Obamacare 2.0: How to cover another 15 million without blowing up the whole system (Part II)

For the past few weeks, I've been pointing out some of the reasons why a wholesale replacement of the entire U.S. healthcare system with a universal, comprehensive, single payer system in one shot (or even a short-term series of shots) would be absurdly improbable to happen even if Bernie Sanders not only won the Presidency (which, unlike some people, I do think could happen), but also somehow managed to along solidly progressive majorities in both the House and Senate (which, I'm sorry, I just don't). I then took a closer look at the ideas which Hillary Clinton has proposed so far, and found them to be important but mostly minor improvements.

This led me to ask the question, "If Bernie is promising too much, too quickly...is Hillary not promising enough, ever?"

Well, since then, Hillary has been emphasizing that while she doesn't see Bernie's single payer plan ever happening, she absolutely does want "universal" coverage, which isn't necessarily the same thing at all. I therefore decided to try and lay out the steps I would try to push through if the goal was to a) expand coverage as far as possible while b) keeping within the current general healthcare system structure. That is to say, how much could things be improved without completely scrapping the current system?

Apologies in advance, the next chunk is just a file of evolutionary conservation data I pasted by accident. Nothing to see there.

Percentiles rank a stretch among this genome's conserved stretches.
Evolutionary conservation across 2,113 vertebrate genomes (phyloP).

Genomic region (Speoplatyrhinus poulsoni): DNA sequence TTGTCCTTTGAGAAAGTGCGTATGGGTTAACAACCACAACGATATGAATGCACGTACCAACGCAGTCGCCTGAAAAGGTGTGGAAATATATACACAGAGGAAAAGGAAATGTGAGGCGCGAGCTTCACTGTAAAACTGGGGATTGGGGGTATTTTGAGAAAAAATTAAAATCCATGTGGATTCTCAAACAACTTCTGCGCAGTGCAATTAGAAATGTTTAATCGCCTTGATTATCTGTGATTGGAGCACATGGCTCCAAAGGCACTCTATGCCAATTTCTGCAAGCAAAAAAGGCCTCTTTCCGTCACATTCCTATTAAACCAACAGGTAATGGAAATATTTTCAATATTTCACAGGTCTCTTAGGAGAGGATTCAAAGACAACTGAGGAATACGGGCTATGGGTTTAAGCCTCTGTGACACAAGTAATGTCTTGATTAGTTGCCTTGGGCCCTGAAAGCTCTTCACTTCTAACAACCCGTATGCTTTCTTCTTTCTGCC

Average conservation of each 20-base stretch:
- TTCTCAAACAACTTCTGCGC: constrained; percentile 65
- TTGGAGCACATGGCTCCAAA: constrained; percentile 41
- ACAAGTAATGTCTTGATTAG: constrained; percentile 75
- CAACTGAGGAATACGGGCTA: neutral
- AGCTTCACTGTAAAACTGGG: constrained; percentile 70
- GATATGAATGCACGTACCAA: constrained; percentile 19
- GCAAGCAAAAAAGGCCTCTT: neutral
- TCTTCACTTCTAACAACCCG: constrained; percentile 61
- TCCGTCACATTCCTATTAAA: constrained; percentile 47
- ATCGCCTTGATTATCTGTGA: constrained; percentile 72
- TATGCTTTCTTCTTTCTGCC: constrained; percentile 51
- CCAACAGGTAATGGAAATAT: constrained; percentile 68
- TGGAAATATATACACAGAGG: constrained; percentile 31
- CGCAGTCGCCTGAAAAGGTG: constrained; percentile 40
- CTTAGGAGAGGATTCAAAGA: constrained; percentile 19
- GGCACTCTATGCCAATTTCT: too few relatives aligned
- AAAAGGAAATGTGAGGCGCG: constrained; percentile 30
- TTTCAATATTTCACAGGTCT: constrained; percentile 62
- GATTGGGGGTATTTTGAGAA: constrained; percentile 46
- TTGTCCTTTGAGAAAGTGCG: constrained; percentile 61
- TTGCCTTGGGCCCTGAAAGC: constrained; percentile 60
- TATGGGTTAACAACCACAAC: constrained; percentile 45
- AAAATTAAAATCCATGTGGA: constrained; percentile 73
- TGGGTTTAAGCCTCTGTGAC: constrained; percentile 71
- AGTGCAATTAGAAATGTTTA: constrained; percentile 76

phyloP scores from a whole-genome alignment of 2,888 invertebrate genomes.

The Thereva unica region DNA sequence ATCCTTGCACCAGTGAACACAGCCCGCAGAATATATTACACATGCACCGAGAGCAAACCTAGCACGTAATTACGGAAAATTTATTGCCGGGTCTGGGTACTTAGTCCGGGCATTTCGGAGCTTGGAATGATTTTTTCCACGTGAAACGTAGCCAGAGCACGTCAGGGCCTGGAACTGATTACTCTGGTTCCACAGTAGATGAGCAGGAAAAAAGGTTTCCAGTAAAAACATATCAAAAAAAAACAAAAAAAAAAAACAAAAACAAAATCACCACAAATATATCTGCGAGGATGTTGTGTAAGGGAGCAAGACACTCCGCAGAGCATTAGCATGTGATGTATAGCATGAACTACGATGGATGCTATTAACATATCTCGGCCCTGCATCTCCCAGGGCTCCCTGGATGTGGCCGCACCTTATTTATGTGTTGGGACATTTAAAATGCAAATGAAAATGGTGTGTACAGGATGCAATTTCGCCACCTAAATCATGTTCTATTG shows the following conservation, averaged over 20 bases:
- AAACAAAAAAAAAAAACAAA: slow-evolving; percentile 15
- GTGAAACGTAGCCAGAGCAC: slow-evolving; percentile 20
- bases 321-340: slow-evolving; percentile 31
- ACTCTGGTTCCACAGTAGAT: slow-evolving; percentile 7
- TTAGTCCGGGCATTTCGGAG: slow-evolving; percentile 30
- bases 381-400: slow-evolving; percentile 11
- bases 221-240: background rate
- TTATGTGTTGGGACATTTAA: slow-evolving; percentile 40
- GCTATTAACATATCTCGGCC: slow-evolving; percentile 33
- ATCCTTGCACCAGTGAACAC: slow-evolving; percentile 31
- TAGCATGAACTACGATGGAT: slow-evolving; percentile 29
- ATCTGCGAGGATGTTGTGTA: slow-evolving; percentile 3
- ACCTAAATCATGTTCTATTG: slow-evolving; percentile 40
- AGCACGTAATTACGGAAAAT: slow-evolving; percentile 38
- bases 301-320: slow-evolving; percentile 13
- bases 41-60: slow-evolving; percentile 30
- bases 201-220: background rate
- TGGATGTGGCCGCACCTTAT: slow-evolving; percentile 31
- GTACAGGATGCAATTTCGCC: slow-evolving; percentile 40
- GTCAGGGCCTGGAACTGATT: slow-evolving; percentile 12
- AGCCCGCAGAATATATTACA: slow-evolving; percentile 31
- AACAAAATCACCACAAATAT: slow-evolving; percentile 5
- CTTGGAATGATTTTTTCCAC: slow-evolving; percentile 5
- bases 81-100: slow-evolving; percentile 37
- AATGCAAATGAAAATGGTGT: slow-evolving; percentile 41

I posted my first part of this here at ACA Signups last Tuesday, though that was pretty much just an overview of my thinking.

Today, I've posted the second part over at healthinsurance.org:

How close can we get to zero percent uninsured?

Hillary Clinton says she wants to get the 'last 10 percent insured.' Here's what I'd do to get the U.S. closer to universal coverage.

Take a look, and feel free to post thoughts either there or here. And please keep in mind: This would still only be the next phase, not the final one.

I hope to post the remaining 3-4 pieces in the near future, though I don't know how many will appear at this site or over at healthinsurance.org.